Kelly Cline Quilting

Quilted Drawn Thread Embroidery

My Own Quilts | December 10, 2015 | By

I antiqued through the states of Iowa and Nebraska last week. My favorite shop was found in Missouri Valley, Iowa, at Missouri Valley Antiques, just west off Hwy 29. I had a particularly good time in this booth!


I spent a whopping $23 and I gathered at least a dozen linens. My choice to pop on the frame when I got home, was this beautiful, drawn thread embroidery. I started with a cotton backing, then a layer each of 80/20 and wool batting, then a piece of shiny, blue polyester.


Next, I put a piece of lightweight, shiny white poly. I always like a little bit of shine under the open work. I could have left the blue to come through, but I wanted to tone it down just a bit.


I use the channel locks on the long arm to square the linen to the backing. The locks allow the machine to literally lock into a horizontal or vertical track, therefore keeping my stitching square. I spray a bit of water on the linen so that I can manipulate and slightly stretch the piece to square.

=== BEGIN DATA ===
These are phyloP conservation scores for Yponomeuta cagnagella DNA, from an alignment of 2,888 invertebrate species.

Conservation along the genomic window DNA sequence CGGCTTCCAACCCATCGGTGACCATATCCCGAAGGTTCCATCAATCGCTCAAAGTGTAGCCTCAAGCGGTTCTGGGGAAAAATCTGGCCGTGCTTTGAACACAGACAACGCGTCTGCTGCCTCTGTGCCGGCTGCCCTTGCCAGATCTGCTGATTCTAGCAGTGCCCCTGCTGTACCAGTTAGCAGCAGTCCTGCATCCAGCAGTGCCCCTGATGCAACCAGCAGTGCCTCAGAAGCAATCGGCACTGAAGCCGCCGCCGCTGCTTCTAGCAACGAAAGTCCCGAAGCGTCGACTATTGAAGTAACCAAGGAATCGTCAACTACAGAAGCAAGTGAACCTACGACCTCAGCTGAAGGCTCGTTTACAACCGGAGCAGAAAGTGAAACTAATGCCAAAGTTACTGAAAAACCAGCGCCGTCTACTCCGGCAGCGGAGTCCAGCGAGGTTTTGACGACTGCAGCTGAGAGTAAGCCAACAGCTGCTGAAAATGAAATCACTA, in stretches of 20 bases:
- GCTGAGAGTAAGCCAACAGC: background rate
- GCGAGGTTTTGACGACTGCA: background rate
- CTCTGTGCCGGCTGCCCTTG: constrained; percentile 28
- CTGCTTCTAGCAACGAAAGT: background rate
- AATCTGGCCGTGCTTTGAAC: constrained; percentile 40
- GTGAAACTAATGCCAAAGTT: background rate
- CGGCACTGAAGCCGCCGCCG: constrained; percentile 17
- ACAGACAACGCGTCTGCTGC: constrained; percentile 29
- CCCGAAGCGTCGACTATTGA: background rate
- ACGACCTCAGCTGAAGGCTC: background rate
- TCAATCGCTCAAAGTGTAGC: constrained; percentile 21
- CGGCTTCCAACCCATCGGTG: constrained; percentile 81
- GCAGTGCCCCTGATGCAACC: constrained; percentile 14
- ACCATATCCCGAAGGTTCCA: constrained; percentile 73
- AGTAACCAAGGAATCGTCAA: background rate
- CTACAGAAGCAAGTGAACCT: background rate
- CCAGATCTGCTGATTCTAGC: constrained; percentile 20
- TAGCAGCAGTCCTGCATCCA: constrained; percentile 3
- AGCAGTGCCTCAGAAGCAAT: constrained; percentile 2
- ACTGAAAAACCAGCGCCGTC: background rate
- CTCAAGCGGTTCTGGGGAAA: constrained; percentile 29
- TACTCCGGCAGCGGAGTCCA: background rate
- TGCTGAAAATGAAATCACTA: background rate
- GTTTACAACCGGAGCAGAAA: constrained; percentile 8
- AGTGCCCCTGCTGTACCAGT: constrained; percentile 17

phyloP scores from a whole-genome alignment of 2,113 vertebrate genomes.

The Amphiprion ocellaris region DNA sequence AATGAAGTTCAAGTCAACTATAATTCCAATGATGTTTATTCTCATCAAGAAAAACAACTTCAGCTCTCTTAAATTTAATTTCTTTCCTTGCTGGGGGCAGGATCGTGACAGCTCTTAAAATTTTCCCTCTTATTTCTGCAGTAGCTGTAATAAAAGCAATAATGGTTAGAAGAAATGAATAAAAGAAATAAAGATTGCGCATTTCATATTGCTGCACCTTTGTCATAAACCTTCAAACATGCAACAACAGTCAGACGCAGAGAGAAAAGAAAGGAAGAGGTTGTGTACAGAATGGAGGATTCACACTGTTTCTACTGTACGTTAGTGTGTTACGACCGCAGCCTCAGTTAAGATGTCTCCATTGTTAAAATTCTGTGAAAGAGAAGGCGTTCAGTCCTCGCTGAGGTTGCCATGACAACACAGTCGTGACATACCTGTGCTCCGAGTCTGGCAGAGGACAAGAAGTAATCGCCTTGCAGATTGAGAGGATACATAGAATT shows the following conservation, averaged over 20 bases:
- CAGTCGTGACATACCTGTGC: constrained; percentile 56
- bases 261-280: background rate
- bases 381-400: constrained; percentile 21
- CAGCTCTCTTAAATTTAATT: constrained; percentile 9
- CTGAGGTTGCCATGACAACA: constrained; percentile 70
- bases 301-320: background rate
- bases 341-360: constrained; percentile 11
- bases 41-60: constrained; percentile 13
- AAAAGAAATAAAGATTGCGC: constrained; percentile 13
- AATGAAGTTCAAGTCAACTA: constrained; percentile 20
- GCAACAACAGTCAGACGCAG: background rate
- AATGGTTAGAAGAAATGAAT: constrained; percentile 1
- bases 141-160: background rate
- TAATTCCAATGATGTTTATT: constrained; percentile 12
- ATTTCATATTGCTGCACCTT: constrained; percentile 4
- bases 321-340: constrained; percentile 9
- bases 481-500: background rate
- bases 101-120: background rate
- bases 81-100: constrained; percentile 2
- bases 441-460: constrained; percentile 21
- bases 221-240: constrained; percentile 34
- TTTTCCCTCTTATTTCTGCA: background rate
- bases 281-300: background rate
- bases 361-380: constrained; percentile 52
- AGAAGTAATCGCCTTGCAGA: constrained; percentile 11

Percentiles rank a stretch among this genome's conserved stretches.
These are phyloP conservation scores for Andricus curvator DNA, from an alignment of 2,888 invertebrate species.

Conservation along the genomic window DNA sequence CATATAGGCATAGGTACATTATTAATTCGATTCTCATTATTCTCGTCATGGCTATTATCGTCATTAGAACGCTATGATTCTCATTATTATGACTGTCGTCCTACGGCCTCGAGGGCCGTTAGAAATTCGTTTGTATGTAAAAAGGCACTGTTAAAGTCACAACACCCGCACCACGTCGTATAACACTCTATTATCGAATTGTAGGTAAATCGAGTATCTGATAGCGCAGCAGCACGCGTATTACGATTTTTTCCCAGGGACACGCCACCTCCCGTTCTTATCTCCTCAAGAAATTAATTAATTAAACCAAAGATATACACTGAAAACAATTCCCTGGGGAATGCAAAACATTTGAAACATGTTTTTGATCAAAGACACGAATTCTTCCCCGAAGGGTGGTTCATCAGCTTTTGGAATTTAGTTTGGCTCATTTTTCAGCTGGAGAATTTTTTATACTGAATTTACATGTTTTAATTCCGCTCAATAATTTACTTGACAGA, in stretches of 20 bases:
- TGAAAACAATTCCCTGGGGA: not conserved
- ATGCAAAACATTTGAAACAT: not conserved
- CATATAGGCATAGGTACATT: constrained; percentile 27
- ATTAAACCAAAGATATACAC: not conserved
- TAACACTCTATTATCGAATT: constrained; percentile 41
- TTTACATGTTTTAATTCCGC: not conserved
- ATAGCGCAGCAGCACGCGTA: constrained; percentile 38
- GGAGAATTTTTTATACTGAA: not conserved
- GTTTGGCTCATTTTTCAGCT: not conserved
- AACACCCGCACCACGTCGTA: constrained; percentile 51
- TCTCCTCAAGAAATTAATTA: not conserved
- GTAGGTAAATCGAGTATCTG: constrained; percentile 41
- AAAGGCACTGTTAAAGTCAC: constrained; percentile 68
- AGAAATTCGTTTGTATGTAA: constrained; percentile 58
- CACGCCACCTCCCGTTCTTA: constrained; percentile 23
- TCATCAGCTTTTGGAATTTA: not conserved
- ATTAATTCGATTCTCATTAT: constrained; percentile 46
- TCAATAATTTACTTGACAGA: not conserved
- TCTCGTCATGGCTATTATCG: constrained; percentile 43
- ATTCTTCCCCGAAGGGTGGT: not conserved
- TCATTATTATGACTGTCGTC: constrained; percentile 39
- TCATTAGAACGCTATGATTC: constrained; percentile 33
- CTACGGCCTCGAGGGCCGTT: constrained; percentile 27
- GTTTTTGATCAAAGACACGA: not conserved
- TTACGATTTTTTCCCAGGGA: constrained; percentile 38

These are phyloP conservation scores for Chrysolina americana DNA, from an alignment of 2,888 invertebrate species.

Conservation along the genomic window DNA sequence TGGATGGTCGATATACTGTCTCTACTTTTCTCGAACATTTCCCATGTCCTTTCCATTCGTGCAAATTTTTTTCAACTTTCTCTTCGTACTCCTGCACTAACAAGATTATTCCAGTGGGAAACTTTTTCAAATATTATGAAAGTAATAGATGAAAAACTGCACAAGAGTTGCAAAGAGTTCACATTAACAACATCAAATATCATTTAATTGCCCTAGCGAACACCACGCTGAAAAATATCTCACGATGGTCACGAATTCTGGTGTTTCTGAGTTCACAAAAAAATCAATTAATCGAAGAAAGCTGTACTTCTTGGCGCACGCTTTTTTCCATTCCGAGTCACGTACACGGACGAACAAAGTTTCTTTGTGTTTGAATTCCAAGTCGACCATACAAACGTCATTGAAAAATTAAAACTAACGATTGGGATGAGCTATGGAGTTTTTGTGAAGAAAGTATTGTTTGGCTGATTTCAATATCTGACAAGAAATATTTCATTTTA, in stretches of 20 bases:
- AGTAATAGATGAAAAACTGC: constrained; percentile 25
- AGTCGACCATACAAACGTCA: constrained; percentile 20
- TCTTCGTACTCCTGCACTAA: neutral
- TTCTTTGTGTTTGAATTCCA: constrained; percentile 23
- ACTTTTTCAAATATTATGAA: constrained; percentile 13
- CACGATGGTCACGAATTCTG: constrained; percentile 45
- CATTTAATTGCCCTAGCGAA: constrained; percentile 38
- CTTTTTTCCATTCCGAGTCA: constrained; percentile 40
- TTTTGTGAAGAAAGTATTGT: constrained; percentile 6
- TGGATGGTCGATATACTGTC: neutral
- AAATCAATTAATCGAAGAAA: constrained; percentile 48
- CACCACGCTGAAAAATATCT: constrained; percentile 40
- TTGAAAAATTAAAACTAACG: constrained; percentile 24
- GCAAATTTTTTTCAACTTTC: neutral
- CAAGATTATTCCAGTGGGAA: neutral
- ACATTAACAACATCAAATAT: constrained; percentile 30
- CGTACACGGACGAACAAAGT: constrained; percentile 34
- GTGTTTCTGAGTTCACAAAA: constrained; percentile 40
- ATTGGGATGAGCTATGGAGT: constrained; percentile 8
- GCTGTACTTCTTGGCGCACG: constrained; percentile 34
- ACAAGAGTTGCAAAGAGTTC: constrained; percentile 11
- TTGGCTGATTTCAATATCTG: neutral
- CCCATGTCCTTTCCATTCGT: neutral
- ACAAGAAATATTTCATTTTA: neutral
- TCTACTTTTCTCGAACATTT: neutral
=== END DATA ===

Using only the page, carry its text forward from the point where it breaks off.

I stretch and stitch with a vertical channel lock in this photo. Lots of one handed work on these linens. I also let the embroidery or cutwork guide my lines.


Next, I cutaway any of the excess underlying material.


I like to outline all of the embroidery and cutwork before I start to quilt. It’s like getting my canvas ready for the paint! At this point all of the prep work is finished and the quilting begins.



You can see at this point how much pouf there is to the drawn thread areas that weren’t quilted. This is where I like to add glass beads, then I always yell, TA-DA!






  1. Leave a Reply

    December 11, 2015

    That is so beautiful! I really enjoyed reading about your process of quilting. So impressive!

  2. Leave a Reply

    Freda Butler
    December 11, 2015

    It is amazing what your quilting does to a simple piece of work. Another beauty..

  3. Leave a Reply

    December 11, 2015

    very nice. would you mind posting a picture of your long arm “locked” so it can’t move front to back, please.

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